If the CEO or director likes baseball, for example, begin to watch games and read the box scores in the morning. You never know where a casual conversation could lead you that morning, but at the very least, discussing this kind of information briefly can often serve as an excellent conversational ice breaker. Furthermore, as a woman, the possession of such knowledge might be unexpected by this CEO and therefore doubly appreciated in conversation. 

As your connection to the old boys network begins to blossom, it is also important to remember to demonstrate your value to the company as well. Women have not only to prove that they are supremely competent. More importantly, they must also demonstrate they can continually get the job done like no one else on board. 

Ursula Burns, the CEO of Xerox and the first African-American woman to head a Fortune 500 company, had humble beginnings at Xerox. Starting as a summer intern in 1980, Ms. Burns worked tirelessly, completing multiple job roles for the company, to demonstrate that she was deserving of greater responsibility and was an invaluable employee. It took 29 years, but Ms. Burns breached both racial and gender barriers when she was eventually awarded the title of CEO. 

Ginni Rometty, the first female CEO of IBM, has never shied away from challenges. Ms. Rometty entered the ranks of the almost exclusively male leadership of IBM because she proved that she was the most worthy employee to lead the company. Ms. Rometty effectively delegates tasks, is unafraid to admit her own limitations, and, most importantly, she is keenly aware of the interests and concerns of her employees.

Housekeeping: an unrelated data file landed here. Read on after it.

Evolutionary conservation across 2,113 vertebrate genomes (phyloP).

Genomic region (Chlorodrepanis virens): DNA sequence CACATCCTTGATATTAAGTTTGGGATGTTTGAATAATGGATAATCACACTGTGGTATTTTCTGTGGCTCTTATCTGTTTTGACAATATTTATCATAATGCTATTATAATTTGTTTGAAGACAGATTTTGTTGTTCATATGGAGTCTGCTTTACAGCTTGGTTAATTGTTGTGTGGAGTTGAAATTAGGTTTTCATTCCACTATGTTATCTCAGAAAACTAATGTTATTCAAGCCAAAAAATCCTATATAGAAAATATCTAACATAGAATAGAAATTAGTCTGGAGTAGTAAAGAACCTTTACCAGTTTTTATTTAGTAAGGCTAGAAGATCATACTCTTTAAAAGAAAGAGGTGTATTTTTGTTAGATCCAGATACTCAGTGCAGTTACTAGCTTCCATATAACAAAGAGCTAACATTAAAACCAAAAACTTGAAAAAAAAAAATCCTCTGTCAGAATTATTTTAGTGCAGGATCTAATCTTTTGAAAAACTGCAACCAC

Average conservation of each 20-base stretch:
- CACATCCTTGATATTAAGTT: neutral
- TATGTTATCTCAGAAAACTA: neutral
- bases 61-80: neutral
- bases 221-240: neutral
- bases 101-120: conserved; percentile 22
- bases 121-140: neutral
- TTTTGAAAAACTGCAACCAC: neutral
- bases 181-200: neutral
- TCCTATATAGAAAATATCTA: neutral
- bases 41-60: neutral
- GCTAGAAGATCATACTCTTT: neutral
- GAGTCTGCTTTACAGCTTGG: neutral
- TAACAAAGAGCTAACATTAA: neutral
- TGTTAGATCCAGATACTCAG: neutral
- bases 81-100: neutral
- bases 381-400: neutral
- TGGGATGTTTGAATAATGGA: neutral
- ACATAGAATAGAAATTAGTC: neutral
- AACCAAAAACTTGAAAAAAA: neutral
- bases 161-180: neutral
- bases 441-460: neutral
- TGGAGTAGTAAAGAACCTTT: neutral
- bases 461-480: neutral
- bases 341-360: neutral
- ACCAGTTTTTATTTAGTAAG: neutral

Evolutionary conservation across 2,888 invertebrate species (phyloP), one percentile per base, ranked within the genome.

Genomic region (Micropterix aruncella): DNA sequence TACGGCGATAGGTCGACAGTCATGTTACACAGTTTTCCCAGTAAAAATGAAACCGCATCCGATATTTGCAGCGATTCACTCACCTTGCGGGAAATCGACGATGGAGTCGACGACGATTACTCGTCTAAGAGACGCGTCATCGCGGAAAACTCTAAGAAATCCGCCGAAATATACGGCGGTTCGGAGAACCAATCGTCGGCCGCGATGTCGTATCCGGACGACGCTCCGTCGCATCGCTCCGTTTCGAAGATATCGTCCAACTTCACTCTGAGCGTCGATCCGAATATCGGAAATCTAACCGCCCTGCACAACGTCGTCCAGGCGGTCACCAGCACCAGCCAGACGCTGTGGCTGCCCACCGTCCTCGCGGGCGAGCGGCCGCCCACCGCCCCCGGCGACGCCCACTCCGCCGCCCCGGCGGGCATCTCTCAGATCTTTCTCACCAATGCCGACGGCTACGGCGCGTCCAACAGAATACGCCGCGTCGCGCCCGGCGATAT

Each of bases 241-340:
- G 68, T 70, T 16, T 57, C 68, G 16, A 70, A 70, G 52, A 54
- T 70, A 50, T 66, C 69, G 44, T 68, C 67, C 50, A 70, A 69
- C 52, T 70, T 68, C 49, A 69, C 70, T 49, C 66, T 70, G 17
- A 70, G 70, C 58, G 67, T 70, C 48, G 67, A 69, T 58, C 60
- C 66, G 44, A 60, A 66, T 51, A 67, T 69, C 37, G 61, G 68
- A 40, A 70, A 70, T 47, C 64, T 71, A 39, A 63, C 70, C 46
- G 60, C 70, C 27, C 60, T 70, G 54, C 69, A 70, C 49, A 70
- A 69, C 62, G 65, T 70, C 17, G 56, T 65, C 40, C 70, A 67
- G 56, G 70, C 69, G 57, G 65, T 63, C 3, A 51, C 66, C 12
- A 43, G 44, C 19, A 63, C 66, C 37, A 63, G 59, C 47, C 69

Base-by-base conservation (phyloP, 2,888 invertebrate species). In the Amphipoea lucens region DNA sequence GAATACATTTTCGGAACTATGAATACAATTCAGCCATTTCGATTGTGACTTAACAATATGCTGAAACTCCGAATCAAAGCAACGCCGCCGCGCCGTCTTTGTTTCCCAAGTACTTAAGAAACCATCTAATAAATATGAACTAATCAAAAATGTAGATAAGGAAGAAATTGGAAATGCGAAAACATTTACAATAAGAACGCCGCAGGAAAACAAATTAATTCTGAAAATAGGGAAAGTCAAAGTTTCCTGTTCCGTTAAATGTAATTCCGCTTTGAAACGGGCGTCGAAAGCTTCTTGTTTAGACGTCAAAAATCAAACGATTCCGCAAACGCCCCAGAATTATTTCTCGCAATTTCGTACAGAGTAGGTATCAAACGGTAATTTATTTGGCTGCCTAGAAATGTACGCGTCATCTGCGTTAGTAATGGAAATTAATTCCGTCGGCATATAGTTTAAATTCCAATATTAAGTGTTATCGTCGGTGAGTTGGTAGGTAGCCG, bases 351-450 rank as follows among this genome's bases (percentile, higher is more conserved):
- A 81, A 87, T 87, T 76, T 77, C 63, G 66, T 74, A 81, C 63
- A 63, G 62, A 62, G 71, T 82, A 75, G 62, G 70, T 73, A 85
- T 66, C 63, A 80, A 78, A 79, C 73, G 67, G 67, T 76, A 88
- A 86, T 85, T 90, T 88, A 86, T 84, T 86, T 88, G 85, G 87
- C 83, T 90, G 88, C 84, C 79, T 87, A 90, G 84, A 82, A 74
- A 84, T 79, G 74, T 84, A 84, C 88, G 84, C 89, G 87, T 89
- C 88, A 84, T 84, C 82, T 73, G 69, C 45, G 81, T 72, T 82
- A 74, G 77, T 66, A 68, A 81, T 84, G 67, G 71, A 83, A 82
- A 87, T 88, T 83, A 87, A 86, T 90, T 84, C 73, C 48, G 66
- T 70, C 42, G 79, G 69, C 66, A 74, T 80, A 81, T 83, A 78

Her attendance at the Masters Tournament is testament to this very sentiment. Because IBM has been a long time sponsor of the PGA and because golf is one of IBM’s time-honored traditions, Rometty bravely applied for a membership to the Atlanta National Gulf Club in 2012, despite knowing the club’s men-only membership policy.  Not only was Rometty trying to represent her organization in a manner similar to CEOs before her, but she openly combatted discrimination as she attempted to open up doors to women who had been previously barred. 

Once a woman, or anyone trying to break into a senior management position, proves completely trustworthy in and out of the office and has built enough common ground with the higher ups in their organization, that person will have successfully become an inextricable part of the leadership society. As a trailblazer, that person’s influence could also help ensure that the climb is smoother for the next candidate attempting to make the steep ascent. 

Indeed, the best way to transform and modernize the old boys network is to change it from the inside, out.

 


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Cassi Fields

Dr. Cassi Fields has provided expert opinion on career and workplace issues for nationally recognized media outlets including Forbes, TheStreet TV, MSNBC.com, FOX News Live, US News & World Report, Recruiter.com, WUSA9, News Channel 8, HR.com, and more. Dr. Fields, who received her Ph.D. in Industrial and Organizational Psychology from George Washington University, lives in Virginia with her husband and two children.